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Neurosci Lett. 2006 Nov 13;408(2):94-7. Epub 2006 Sep 22.

Effect of noise on the contrast detection threshold in visual perception.

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Department of Physiology and Biosignaling, Osaka University Graduate School of Medicine, 2-2 Yamadaoka, Suita 565-0871, Japan.


It has recently been shown that noise can improve the detection of stimuli in several sensory modalities. We herein investigated whether visual contrast detection sensitivity can be improved by adding a certain amount of noise. The contrast detection thresholds of a light changing brightness periodically were measured either with or without overlapping noise in 22 normal participants. Sinusoidal modulating light at 1 or 15 Hz was used as a signal. White noise was used to produce random flickering light as the noise. Participants were required to detect any changes in the brightness of the signal with or without noise. The contrast detection threshold, which was measured using a psychophysical method, decreased at around the threshold level of the noise intensity. The maximum facilitatory effect was obtained at a noise intensity of 5 dB. This effect was consistently observed regardless of the frequency of the signal (1 and 15 Hz). These findings indicate that noise can improve the signal detection in human visual perception.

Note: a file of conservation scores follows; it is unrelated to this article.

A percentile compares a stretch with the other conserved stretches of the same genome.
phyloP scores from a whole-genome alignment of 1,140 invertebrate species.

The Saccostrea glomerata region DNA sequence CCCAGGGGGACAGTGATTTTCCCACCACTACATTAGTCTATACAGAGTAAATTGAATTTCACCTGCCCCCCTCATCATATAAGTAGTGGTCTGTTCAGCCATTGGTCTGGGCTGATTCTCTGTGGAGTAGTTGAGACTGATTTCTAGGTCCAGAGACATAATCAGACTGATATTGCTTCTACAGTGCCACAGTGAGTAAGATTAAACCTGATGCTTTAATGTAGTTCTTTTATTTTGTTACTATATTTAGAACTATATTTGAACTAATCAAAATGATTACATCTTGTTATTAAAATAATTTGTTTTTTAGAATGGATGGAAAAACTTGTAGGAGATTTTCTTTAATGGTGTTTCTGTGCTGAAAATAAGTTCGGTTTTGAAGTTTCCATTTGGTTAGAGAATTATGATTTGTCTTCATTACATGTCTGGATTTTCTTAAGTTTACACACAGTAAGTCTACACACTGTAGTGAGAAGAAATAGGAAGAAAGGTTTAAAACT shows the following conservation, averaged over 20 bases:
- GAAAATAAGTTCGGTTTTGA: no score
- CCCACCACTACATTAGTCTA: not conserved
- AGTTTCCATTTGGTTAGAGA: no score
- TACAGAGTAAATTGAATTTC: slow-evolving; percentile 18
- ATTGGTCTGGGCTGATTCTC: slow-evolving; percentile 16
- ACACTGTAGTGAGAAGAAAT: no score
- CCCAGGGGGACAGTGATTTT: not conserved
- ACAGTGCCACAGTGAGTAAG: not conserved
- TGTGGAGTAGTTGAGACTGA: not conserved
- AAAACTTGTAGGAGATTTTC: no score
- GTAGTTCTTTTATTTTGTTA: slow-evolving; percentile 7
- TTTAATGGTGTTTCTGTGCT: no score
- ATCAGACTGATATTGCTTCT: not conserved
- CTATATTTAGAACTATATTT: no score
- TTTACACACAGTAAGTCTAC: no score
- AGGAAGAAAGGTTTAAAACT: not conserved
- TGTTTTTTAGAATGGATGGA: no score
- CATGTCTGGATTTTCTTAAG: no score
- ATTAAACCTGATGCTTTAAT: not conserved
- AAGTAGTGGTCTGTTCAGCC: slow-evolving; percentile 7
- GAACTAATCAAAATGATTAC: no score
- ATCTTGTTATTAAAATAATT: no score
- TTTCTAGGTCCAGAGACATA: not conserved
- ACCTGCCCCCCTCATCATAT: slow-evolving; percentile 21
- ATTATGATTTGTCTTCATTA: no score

[Indexed for MEDLINE]

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